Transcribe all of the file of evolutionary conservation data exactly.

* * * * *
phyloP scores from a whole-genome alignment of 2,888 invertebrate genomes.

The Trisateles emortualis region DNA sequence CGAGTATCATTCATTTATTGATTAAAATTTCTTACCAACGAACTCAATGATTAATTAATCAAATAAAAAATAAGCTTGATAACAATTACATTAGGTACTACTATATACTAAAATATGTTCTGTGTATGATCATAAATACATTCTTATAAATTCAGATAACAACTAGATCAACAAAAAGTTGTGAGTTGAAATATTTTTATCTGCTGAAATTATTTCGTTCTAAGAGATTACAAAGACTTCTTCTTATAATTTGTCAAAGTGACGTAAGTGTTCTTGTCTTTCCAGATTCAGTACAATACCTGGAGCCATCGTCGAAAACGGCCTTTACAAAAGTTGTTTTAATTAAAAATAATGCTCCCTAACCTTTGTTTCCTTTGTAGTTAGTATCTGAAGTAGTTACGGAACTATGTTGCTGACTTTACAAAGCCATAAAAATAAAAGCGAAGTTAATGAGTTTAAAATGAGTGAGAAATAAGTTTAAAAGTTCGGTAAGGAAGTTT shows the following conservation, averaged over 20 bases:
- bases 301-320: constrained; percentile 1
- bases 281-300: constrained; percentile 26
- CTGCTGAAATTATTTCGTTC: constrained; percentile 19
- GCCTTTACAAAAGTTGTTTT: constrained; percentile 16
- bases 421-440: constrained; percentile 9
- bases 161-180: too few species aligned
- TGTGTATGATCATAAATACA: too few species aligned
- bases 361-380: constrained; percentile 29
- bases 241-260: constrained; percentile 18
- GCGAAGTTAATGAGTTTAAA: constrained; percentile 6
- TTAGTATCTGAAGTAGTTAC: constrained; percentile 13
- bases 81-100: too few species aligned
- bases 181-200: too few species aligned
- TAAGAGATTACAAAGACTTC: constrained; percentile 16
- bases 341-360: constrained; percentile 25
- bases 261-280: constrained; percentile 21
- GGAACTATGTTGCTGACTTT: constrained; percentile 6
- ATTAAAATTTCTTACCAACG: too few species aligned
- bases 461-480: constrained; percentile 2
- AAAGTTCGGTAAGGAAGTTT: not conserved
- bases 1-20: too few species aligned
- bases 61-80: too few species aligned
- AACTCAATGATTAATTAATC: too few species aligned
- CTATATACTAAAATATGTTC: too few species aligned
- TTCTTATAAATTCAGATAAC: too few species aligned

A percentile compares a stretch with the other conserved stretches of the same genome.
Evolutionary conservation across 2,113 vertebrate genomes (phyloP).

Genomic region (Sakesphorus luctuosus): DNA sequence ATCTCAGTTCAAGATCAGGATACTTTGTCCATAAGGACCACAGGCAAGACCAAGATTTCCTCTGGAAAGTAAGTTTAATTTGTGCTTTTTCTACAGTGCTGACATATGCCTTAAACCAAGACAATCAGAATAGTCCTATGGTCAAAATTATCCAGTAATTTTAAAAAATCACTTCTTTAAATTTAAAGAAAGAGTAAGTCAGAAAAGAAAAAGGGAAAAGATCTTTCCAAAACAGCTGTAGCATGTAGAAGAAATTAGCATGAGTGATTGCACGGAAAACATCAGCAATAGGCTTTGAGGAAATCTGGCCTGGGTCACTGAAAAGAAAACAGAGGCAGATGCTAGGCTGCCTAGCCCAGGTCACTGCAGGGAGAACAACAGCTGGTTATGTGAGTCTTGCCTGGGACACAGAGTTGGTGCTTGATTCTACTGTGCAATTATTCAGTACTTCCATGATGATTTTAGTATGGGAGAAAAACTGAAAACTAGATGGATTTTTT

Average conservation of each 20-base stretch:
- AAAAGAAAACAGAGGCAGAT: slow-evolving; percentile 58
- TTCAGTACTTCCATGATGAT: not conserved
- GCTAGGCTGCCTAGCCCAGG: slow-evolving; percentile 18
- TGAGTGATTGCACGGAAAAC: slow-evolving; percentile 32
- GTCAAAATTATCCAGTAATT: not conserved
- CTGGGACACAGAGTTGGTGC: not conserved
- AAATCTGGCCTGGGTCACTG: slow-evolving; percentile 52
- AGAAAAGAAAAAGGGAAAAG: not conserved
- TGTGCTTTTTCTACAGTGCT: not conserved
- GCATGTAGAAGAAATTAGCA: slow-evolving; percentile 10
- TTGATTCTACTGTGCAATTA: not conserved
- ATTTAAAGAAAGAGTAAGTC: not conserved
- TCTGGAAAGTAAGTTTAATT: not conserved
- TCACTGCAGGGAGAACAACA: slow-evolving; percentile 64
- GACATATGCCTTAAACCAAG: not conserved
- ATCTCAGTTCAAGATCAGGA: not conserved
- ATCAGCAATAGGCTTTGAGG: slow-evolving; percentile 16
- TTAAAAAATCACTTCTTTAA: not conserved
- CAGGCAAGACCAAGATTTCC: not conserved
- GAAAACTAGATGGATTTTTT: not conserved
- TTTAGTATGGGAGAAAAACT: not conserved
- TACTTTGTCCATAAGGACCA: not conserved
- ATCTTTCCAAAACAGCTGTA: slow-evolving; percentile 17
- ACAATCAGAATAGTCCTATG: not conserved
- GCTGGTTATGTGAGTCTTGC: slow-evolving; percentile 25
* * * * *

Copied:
phyloP scores from a whole-genome alignment of 2,888 invertebrate genomes.

The Trisateles emortualis region DNA sequence CGAGTATCATTCATTTATTGATTAAAATTTCTTACCAACGAACTCAATGATTAATTAATCAAATAAAAAATAAGCTTGATAACAATTACATTAGGTACTACTATATACTAAAATATGTTCTGTGTATGATCATAAATACATTCTTATAAATTCAGATAACAACTAGATCAACAAAAAGTTGTGAGTTGAAATATTTTTATCTGCTGAAATTATTTCGTTCTAAGAGATTACAAAGACTTCTTCTTATAATTTGTCAAAGTGACGTAAGTGTTCTTGTCTTTCCAGATTCAGTACAATACCTGGAGCCATCGTCGAAAACGGCCTTTACAAAAGTTGTTTTAATTAAAAATAATGCTCCCTAACCTTTGTTTCCTTTGTAGTTAGTATCTGAAGTAGTTACGGAACTATGTTGCTGACTTTACAAAGCCATAAAAATAAAAGCGAAGTTAATGAGTTTAAAATGAGTGAGAAATAAGTTTAAAAGTTCGGTAAGGAAGTTT shows the following conservation, averaged over 20 bases:
- bases 301-320: constrained; percentile 1
- bases 281-300: constrained; percentile 26
- CTGCTGAAATTATTTCGTTC: constrained; percentile 19
- GCCTTTACAAAAGTTGTTTT: constrained; percentile 16
- bases 421-440: constrained; percentile 9
- bases 161-180: too few species aligned
- TGTGTATGATCATAAATACA: too few species aligned
- bases 361-380: constrained; percentile 29
- bases 241-260: constrained; percentile 18
- GCGAAGTTAATGAGTTTAAA: constrained; percentile 6
- TTAGTATCTGAAGTAGTTAC: constrained; percentile 13
- bases 81-100: too few species aligned
- bases 181-200: too few species aligned
- TAAGAGATTACAAAGACTTC: constrained; percentile 16
- bases 341-360: constrained; percentile 25
- bases 261-280: constrained; percentile 21
- GGAACTATGTTGCTGACTTT: constrained; percentile 6
- ATTAAAATTTCTTACCAACG: too few species aligned
- bases 461-480: constrained; percentile 2
- AAAGTTCGGTAAGGAAGTTT: not conserved
- bases 1-20: too few species aligned
- bases 61-80: too few species aligned
- AACTCAATGATTAATTAATC: too few species aligned
- CTATATACTAAAATATGTTC: too few species aligned
- TTCTTATAAATTCAGATAAC: too few species aligned

A percentile compares a stretch with the other conserved stretches of the same genome.
Evolutionary conservation across 2,113 vertebrate genomes (phyloP).

Genomic region (Sakesphorus luctuosus): DNA sequence ATCTCAGTTCAAGATCAGGATACTTTGTCCATAAGGACCACAGGCAAGACCAAGATTTCCTCTGGAAAGTAAGTTTAATTTGTGCTTTTTCTACAGTGCTGACATATGCCTTAAACCAAGACAATCAGAATAGTCCTATGGTCAAAATTATCCAGTAATTTTAAAAAATCACTTCTTTAAATTTAAAGAAAGAGTAAGTCAGAAAAGAAAAAGGGAAAAGATCTTTCCAAAACAGCTGTAGCATGTAGAAGAAATTAGCATGAGTGATTGCACGGAAAACATCAGCAATAGGCTTTGAGGAAATCTGGCCTGGGTCACTGAAAAGAAAACAGAGGCAGATGCTAGGCTGCCTAGCCCAGGTCACTGCAGGGAGAACAACAGCTGGTTATGTGAGTCTTGCCTGGGACACAGAGTTGGTGCTTGATTCTACTGTGCAATTATTCAGTACTTCCATGATGATTTTAGTATGGGAGAAAAACTGAAAACTAGATGGATTTTTT

Average conservation of each 20-base stretch:
- AAAAGAAAACAGAGGCAGAT: slow-evolving; percentile 58
- TTCAGTACTTCCATGATGAT: not conserved
- GCTAGGCTGCCTAGCCCAGG: slow-evolving; percentile 18
- TGAGTGATTGCACGGAAAAC: slow-evolving; percentile 32
- GTCAAAATTATCCAGTAATT: not conserved
- CTGGGACACAGAGTTGGTGC: not conserved
- AAATCTGGCCTGGGTCACTG: slow-evolving; percentile 52
- AGAAAAGAAAAAGGGAAAAG: not conserved
- TGTGCTTTTTCTACAGTGCT: not conserved
- GCATGTAGAAGAAATTAGCA: slow-evolving; percentile 10
- TTGATTCTACTGTGCAATTA: not conserved
- ATTTAAAGAAAGAGTAAGTC: not conserved
- TCTGGAAAGTAAGTTTAATT: not conserved
- TCACTGCAGGGAGAACAACA: slow-evolving; percentile 64
- GACATATGCCTTAAACCAAG: not conserved
- ATCTCAGTTCAAGATCAGGA: not conserved
- ATCAGCAATAGGCTTTGAGG: slow-evolving; percentile 16
- TTAAAAAATCACTTCTTTAA: not conserved
- CAGGCAAGACCAAGATTTCC: not conserved
- GAAAACTAGATGGATTTTTT: not conserved
- TTTAGTATGGGAGAAAAACT: not conserved
- TACTTTGTCCATAAGGACCA: not conserved
- ATCTTTCCAAAACAGCTGTA: slow-evolving; percentile 17
- ACAATCAGAATAGTCCTATG: not conserved
- GCTGGTTATGTGAGTCTTGC: slow-evolving; percentile 25